Joe Esposito revisits his 2012 post on the unstated theory of the e-book, which assumes that a book consists only of its text and can be manipulated without regard to the nature and circumstances of its creation. This is only one theory of many, but it is now the prevailing one.
Are you a word “nerd”? Do you know who coined the word “nerd”?
We’re going on Summer Break. Here’s Prince to tide you over.
Looking back at Richard Poynder’s in-depth analysis of the state of open access. What’s changed since then?
How much has changed in a dozen years? Lettie Conrad looks back at Ann Michael’s post from the 2009 SSP Annual Meeting, “Publishing for the Google Generation”.
On July 4, 1971 Michael Hart posted the first ebook file on the ARPANET and transformed content distribution.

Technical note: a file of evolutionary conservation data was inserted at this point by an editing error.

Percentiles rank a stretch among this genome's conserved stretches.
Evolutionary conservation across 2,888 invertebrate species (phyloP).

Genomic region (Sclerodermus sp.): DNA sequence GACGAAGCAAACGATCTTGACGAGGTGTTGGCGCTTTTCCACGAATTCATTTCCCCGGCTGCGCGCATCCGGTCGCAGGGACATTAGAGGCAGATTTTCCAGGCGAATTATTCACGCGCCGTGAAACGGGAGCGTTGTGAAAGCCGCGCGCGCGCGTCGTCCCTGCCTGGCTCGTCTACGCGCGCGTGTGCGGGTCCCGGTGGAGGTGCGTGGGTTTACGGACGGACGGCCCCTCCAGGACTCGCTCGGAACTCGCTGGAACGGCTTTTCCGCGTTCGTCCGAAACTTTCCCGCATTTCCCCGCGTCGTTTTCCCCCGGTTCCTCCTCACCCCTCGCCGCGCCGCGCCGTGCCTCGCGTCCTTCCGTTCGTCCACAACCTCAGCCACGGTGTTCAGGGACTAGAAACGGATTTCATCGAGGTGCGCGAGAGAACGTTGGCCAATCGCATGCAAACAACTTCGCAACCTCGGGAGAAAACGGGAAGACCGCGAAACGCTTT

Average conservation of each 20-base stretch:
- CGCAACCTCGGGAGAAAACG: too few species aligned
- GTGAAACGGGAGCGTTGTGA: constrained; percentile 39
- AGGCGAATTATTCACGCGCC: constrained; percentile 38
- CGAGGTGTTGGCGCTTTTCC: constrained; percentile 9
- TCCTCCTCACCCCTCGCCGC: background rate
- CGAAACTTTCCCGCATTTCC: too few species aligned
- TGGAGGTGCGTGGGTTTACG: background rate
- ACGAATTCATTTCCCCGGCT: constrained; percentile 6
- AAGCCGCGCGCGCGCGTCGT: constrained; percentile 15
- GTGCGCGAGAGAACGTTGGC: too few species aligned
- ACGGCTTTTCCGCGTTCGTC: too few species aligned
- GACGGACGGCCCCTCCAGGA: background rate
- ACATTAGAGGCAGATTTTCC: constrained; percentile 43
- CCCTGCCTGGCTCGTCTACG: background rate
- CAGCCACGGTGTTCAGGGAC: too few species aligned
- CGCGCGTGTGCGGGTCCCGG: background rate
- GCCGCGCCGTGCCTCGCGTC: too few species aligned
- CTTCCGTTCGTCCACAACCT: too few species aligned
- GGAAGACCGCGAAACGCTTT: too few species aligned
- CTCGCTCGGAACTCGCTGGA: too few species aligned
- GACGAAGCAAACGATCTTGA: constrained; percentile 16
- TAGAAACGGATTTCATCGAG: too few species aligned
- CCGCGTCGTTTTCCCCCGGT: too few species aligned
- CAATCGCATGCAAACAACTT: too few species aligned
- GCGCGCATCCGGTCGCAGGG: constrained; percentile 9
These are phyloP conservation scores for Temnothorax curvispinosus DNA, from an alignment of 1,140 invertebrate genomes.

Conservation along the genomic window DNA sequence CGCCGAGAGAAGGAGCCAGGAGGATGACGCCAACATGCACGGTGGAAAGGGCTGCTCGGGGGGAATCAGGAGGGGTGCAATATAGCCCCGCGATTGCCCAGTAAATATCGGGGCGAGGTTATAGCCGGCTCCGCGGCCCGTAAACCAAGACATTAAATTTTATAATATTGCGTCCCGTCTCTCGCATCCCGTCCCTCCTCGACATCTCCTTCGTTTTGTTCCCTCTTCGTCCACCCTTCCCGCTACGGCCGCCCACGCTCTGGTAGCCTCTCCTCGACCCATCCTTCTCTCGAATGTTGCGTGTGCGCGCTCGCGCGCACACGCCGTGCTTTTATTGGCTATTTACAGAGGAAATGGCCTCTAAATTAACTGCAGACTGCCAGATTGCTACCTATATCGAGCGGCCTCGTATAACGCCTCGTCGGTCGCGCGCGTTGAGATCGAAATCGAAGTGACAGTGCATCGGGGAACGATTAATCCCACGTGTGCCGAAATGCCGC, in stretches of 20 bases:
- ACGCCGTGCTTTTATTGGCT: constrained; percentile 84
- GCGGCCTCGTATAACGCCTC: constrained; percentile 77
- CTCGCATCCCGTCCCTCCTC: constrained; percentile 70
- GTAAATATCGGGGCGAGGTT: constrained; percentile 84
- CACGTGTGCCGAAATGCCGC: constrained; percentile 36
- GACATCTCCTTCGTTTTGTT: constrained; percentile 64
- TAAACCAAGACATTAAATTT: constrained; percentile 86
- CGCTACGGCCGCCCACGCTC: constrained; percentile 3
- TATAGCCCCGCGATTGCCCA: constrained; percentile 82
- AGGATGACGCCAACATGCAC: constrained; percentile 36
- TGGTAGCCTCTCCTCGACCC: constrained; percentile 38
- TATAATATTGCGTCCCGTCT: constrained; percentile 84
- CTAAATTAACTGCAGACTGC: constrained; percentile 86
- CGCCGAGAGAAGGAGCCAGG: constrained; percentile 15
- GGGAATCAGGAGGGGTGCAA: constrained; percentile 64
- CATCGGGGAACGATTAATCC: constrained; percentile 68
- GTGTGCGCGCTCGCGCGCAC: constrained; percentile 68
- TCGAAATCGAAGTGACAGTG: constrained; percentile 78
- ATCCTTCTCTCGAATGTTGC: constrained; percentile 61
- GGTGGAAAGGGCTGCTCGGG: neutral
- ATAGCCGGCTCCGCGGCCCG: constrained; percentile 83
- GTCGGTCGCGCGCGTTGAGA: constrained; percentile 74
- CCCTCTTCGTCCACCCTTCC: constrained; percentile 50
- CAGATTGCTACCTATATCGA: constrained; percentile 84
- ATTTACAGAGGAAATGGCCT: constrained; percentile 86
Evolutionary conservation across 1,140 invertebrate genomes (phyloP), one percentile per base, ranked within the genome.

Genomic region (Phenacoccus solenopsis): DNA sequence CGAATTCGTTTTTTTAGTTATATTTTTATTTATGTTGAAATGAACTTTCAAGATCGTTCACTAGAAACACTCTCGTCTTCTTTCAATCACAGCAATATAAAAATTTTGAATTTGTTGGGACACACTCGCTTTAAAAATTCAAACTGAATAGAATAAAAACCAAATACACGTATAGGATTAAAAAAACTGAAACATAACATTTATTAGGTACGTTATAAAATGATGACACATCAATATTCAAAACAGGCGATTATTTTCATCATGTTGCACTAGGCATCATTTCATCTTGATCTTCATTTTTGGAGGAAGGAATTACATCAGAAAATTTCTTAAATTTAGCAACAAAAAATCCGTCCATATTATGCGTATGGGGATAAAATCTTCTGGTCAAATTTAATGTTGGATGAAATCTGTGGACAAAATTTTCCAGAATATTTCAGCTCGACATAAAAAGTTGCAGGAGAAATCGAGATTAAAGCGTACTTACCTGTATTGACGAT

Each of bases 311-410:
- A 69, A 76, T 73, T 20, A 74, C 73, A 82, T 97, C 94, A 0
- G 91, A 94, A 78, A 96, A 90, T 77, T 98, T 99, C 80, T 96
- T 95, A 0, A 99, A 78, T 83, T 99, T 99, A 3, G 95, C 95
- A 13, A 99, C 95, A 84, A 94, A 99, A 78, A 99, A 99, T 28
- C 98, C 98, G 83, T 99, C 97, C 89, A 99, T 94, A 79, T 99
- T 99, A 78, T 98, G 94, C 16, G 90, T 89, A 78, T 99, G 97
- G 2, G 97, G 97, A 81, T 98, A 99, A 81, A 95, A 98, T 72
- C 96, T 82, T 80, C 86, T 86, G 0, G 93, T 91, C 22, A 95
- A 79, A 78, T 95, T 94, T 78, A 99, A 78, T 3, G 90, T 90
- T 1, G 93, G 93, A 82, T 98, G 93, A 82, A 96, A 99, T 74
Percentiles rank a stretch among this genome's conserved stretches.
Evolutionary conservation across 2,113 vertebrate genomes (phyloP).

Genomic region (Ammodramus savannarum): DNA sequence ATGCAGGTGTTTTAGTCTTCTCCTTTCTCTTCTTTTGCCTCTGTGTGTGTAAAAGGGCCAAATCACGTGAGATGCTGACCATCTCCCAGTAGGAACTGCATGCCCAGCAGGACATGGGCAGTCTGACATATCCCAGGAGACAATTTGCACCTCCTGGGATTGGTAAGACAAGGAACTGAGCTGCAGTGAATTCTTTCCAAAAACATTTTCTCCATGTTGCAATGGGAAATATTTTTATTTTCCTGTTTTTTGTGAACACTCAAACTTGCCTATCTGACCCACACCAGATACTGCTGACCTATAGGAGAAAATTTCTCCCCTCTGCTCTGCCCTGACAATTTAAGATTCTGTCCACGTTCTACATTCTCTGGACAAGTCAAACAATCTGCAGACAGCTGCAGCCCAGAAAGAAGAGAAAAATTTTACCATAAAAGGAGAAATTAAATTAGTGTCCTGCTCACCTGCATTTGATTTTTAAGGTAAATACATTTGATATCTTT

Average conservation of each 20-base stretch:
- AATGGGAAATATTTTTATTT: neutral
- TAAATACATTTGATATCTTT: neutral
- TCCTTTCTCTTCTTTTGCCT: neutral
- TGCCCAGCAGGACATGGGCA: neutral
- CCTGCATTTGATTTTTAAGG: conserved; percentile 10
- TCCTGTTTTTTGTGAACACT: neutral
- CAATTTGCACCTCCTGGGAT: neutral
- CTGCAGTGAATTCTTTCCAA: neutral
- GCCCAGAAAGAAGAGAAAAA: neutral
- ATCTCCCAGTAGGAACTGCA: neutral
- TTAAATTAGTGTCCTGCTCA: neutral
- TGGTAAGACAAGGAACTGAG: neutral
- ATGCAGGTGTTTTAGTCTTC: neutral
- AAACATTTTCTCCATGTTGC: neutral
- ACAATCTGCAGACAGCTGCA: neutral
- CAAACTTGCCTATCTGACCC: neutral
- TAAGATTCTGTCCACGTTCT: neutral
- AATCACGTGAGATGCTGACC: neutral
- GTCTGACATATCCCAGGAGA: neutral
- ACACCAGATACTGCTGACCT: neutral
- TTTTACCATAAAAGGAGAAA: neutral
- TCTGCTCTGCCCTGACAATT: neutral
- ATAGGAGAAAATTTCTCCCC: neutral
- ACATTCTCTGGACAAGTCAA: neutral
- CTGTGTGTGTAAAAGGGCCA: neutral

The Monsanto House of Tomorrow, made almost entirely of plastic, provides some unintentional symbolism on our current environmental issues.
We’re off for the long weekend. Some musical reading suggestions for your summer are offered.
Simon Holt interviews Suzanne BeDell, Managing Director of Elsevier’s Education and Reference content, which encompasses Elsevier’s books business, upon her retirement.
A look at the long history of handedness.
What role did the Beatles play in the system sounds made by Apple computers?
NASA offers up stunning footage of the Perseverance Rover landing on Mars.
An update and a correction for an earlier post on research publication growth in 2020.
Amanda Gorman, Youth Poet Laureate, continues to impress in surprising ways.
This was an emotional week — but a joyful one for a change! Some thoughts on the power of words.